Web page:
Explore Strategies - Teaching Excellence & Educational Innovation - Carnegie Mellon University

Step 3: Explore Strategies

Explore potential strategies.

Students complain about grades.

The performance criteria that are used to distinguish among different grades are not clear.

Students, especially those new to the field, may have difficulty understanding what distinguishes different levels of performance. When this is the case, their work may reflect their misunderstanding of what was required and not accurately reflect their actual abilities. As a result, they may complain that they didn't know they had to include things, or that you expected more or better than they thought to provide.

Strategies:

Explicitly identify what distinguishes basic performance from exemplary on the assignment statement.

When presenting tasks to students, clearly state the qualities of “A” work. For example, a paper may need to have a clearly articulated thesis, valid sources of supporting evidence, coherent structure, examples, be free from spelling, grammatical or typographical errors and provide documented references.

Provide rubrics that clearly describe the criteria for different levels of performance.

Having a clear performance standard makes it easier for students to see in advance what aspects of an assignment you are emphasizing. Performance rubrics list the various dimensions on which you are evaluating their work and can highlight how these dimensions are combined to produce a final grade for the given project. For example, a rubric could identify four dimensions of grading and specify that the first two are critical (i.e., one cannot garner an A without high quality on both) and that the second two are less so. While creating a high-quality rubric can involve an initial investment of time, instructors who have developed good rubrics generally find that they expedite the grading process and communicate to students what is valued. As a result, students tend to work more effectively because they know the target they are aiming for. Also, students learn where their grade will be coming from, so they are less likely to be surprised.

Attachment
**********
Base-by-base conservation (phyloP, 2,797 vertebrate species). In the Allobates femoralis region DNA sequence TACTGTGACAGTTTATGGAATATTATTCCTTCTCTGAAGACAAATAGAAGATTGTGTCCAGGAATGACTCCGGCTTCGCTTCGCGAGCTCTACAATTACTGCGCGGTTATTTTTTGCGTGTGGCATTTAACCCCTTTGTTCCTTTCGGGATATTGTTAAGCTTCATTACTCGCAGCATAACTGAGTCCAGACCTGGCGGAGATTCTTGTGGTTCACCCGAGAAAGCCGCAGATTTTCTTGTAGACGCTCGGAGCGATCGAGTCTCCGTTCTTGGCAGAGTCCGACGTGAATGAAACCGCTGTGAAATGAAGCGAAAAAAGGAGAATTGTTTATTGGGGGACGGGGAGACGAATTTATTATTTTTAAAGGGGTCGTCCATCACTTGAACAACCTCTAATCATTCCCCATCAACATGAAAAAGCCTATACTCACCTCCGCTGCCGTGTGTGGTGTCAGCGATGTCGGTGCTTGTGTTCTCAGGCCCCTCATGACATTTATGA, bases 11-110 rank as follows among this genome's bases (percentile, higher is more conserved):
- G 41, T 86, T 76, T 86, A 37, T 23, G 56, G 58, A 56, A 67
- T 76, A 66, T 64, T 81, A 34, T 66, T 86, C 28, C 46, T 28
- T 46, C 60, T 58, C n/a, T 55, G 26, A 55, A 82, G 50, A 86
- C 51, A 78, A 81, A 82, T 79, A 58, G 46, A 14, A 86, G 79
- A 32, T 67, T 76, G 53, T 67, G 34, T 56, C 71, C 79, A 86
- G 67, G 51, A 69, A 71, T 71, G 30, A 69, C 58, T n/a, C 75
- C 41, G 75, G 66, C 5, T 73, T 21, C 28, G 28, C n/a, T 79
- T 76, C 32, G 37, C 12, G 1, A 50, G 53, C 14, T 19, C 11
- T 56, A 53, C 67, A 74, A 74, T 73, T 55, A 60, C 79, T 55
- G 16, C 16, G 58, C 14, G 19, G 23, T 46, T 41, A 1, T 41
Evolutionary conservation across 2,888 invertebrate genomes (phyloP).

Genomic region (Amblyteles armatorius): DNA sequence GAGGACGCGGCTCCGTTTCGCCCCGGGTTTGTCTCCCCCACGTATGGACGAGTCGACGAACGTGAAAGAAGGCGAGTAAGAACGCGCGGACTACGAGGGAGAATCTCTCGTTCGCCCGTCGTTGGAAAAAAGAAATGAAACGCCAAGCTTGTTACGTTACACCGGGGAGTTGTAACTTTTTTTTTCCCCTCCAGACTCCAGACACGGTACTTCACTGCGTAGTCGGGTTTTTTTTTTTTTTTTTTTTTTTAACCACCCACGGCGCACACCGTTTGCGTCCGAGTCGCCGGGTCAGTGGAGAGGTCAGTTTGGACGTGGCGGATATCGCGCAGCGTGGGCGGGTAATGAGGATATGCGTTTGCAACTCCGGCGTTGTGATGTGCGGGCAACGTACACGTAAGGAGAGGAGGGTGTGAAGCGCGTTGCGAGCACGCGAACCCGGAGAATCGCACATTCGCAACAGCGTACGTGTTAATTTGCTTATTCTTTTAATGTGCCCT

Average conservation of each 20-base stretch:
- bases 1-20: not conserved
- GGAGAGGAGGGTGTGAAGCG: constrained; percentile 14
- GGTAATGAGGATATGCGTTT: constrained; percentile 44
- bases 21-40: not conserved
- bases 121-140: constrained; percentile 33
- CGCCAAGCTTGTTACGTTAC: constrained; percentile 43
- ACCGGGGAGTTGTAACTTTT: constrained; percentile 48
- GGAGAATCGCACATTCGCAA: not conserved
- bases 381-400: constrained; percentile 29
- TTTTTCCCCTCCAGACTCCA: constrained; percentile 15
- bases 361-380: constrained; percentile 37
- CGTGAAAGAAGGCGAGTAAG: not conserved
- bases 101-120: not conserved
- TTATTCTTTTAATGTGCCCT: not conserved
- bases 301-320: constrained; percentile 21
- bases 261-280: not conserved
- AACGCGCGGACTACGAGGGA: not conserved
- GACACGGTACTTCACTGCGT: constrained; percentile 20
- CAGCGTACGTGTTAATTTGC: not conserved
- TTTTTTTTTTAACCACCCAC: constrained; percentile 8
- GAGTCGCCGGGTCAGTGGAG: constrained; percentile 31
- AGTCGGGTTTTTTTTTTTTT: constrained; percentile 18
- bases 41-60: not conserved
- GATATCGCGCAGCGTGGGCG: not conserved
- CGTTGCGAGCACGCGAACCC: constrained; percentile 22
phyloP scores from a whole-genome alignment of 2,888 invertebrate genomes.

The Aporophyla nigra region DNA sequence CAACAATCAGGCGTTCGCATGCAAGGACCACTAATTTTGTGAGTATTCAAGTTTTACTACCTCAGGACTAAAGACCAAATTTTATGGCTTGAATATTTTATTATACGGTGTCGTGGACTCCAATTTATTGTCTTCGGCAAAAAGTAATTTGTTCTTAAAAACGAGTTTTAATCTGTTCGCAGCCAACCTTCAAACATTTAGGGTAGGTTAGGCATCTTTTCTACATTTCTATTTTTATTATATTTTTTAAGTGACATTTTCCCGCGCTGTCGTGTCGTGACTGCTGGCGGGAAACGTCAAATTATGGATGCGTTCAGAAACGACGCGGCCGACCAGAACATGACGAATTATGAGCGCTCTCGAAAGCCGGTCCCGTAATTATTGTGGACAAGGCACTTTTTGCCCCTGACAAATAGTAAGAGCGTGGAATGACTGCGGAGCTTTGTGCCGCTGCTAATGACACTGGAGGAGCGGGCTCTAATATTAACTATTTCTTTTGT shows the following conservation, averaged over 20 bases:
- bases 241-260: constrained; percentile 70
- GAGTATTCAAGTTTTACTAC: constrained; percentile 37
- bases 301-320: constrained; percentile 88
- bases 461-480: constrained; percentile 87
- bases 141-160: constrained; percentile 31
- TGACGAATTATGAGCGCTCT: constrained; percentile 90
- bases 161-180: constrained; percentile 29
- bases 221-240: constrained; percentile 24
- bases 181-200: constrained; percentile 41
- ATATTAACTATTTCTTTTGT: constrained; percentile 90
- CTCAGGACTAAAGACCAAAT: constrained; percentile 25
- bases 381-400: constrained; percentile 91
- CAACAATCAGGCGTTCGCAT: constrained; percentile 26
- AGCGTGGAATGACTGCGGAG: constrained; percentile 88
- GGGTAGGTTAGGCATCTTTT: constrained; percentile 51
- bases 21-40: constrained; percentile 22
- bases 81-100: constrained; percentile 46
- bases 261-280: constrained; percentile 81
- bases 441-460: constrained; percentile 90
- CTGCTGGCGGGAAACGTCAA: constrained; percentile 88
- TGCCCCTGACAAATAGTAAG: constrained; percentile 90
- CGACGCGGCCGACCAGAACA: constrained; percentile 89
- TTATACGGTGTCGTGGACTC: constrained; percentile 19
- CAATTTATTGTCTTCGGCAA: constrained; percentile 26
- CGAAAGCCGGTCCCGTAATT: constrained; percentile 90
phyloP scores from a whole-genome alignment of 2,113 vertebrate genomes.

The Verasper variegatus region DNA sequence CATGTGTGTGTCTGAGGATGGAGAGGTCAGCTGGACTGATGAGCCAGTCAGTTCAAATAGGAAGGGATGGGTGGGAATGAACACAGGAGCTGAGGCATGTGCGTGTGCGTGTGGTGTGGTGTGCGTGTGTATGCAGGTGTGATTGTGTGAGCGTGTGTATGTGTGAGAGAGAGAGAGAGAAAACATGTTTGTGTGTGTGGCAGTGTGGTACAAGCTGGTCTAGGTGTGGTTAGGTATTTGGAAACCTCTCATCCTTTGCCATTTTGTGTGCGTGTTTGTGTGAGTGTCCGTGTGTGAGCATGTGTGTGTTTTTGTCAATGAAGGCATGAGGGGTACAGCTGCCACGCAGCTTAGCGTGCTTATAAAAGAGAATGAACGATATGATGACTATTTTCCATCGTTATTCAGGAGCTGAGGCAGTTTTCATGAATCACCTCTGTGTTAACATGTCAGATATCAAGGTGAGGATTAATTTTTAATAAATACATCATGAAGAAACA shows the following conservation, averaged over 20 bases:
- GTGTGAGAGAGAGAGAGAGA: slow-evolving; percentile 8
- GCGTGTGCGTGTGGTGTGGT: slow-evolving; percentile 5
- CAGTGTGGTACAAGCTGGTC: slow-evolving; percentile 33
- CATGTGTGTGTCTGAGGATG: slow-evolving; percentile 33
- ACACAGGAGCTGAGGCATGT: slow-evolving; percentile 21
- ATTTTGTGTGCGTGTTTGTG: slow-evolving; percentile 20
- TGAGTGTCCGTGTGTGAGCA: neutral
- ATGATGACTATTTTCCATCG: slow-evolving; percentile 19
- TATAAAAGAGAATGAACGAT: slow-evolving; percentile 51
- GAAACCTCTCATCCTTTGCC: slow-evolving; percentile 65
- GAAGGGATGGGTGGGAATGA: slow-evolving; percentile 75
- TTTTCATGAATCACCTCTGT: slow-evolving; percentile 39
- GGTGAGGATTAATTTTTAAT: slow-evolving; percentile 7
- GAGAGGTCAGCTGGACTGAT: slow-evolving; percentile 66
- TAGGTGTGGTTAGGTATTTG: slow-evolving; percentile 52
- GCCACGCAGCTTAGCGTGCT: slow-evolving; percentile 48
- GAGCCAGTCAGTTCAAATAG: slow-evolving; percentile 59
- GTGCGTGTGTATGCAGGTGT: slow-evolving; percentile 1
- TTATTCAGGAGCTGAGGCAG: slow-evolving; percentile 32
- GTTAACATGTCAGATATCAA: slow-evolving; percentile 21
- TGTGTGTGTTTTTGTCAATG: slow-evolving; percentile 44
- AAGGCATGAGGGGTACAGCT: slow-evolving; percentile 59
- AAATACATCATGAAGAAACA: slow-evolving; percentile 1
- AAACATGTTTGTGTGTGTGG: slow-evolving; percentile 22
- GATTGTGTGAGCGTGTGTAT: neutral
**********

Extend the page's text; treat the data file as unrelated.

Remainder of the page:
Give students practice assessing their own or a peer’s work using a rubric.

For each component on the rubric, require students to underline or highlight where the component appears in the work, and map it to the appropriate standard of performance. This will force students to explicitly monitor and evaluate work using your criteria and give them a better sense of where their grade comes from.

Provide annotated examples that contrast samples of student work with a “model” solution.

Post multiple samples of students work (or examples that you create yourself) that represent different levels of performance. Include comments that highlight why a component or the piece in general deserved the score it received. For each level or grade of work, try to provide multiple examples to help students see how the criteria can be met in various ways and help them generalize the criteria to their own work.

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learning principles

  1. Students’ prior knowledge can help or hinder learning. MORE>
  2. How students organize knowledge influences how they learn and apply what they know. MORE>
  3. Students’ motivation determines, directs, and sustains what they do to learn. MORE>
  4. To develop mastery, students must acquire component skills, practice integrating them, and know when to apply what they have learned. MORE>
  5. Goal-directed practice coupled with targeted feedback enhances the quality of students’ learning. MORE>
  6. Students’ current level of development interacts with the social, emotional, and intellectual climate of the course to impact learning. MORE>
  7. To become self-directed learners, students must learn to monitor and adjust their approaches to learning. MORE>